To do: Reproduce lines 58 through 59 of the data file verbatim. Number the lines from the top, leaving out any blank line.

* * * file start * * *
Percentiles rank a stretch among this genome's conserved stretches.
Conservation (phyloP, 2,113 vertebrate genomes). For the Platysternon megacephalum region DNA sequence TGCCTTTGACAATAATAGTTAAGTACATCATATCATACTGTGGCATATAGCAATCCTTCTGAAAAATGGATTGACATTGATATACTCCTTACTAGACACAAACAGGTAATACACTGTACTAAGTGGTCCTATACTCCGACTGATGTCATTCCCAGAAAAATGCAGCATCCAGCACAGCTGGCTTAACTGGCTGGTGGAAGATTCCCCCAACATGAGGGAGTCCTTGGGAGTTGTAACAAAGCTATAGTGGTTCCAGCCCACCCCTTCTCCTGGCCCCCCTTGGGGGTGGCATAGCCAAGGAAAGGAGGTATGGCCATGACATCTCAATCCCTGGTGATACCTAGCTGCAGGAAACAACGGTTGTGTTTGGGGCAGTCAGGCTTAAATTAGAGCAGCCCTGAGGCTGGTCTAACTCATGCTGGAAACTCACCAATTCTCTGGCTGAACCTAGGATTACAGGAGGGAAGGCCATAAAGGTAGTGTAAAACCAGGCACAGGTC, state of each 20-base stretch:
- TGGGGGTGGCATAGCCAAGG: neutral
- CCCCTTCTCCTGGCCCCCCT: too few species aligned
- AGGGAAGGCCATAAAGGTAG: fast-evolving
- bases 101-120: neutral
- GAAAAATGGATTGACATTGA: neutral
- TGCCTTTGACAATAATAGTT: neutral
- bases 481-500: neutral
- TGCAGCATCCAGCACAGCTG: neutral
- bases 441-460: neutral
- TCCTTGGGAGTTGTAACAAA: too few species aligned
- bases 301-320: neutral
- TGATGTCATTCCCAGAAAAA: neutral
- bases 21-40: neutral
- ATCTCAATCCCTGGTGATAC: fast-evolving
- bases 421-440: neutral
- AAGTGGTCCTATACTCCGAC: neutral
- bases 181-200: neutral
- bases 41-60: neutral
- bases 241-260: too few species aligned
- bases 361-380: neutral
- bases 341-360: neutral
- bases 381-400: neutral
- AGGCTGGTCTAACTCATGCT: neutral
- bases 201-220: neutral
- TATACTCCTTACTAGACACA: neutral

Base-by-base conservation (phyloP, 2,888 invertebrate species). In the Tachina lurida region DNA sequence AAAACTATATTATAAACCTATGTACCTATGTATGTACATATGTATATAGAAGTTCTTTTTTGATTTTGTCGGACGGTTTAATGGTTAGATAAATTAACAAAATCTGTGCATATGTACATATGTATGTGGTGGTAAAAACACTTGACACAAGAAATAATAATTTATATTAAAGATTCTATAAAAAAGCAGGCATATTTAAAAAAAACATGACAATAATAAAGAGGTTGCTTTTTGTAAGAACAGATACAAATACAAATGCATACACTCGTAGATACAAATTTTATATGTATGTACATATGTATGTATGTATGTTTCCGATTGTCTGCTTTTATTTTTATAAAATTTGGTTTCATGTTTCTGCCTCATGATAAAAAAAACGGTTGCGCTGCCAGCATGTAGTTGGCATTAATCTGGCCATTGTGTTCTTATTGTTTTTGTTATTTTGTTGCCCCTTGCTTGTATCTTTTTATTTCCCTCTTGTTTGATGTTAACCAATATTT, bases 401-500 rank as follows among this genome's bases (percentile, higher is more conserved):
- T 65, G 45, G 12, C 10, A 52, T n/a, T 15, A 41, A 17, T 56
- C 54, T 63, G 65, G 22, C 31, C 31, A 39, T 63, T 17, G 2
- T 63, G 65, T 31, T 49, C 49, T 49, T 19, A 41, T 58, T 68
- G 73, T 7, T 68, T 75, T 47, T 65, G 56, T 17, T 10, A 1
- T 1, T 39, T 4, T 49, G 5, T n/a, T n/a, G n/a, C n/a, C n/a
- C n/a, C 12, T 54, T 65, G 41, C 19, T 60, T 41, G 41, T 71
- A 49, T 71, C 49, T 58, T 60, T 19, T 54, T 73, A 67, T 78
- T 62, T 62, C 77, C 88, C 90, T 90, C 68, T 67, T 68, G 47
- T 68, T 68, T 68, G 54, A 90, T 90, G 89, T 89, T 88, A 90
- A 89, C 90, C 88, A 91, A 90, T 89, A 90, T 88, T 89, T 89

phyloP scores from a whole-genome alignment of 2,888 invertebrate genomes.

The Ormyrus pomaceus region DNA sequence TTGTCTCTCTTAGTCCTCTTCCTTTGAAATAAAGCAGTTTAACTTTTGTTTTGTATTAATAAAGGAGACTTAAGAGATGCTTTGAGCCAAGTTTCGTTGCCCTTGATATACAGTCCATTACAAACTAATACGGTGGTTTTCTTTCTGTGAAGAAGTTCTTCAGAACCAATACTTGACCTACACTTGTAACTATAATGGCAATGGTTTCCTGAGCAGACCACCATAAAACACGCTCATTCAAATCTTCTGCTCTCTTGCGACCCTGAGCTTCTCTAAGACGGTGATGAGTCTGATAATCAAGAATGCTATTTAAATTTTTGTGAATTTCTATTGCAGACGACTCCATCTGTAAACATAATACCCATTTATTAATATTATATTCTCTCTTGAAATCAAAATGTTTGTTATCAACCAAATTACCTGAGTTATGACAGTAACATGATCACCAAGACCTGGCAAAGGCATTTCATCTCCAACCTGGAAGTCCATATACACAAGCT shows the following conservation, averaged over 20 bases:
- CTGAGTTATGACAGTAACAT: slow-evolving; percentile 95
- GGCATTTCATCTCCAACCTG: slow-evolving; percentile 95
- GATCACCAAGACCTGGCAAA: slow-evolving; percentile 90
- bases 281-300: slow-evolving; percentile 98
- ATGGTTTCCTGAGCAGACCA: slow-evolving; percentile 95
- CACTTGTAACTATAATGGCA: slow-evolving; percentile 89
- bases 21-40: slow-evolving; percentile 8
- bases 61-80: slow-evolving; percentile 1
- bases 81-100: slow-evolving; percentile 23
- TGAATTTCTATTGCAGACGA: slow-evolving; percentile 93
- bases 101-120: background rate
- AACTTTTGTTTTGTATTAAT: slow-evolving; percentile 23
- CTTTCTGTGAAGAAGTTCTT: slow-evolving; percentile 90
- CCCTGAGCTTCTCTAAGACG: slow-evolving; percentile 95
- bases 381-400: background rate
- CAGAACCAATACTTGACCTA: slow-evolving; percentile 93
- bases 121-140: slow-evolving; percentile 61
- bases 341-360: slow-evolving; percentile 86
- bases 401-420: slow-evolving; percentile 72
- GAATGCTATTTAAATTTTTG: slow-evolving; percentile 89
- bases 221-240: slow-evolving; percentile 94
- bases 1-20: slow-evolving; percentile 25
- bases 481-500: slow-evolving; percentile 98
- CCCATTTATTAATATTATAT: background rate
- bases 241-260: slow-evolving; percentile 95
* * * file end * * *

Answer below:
- bases 341-360: slow-evolving; percentile 86
- bases 401-420: slow-evolving; percentile 72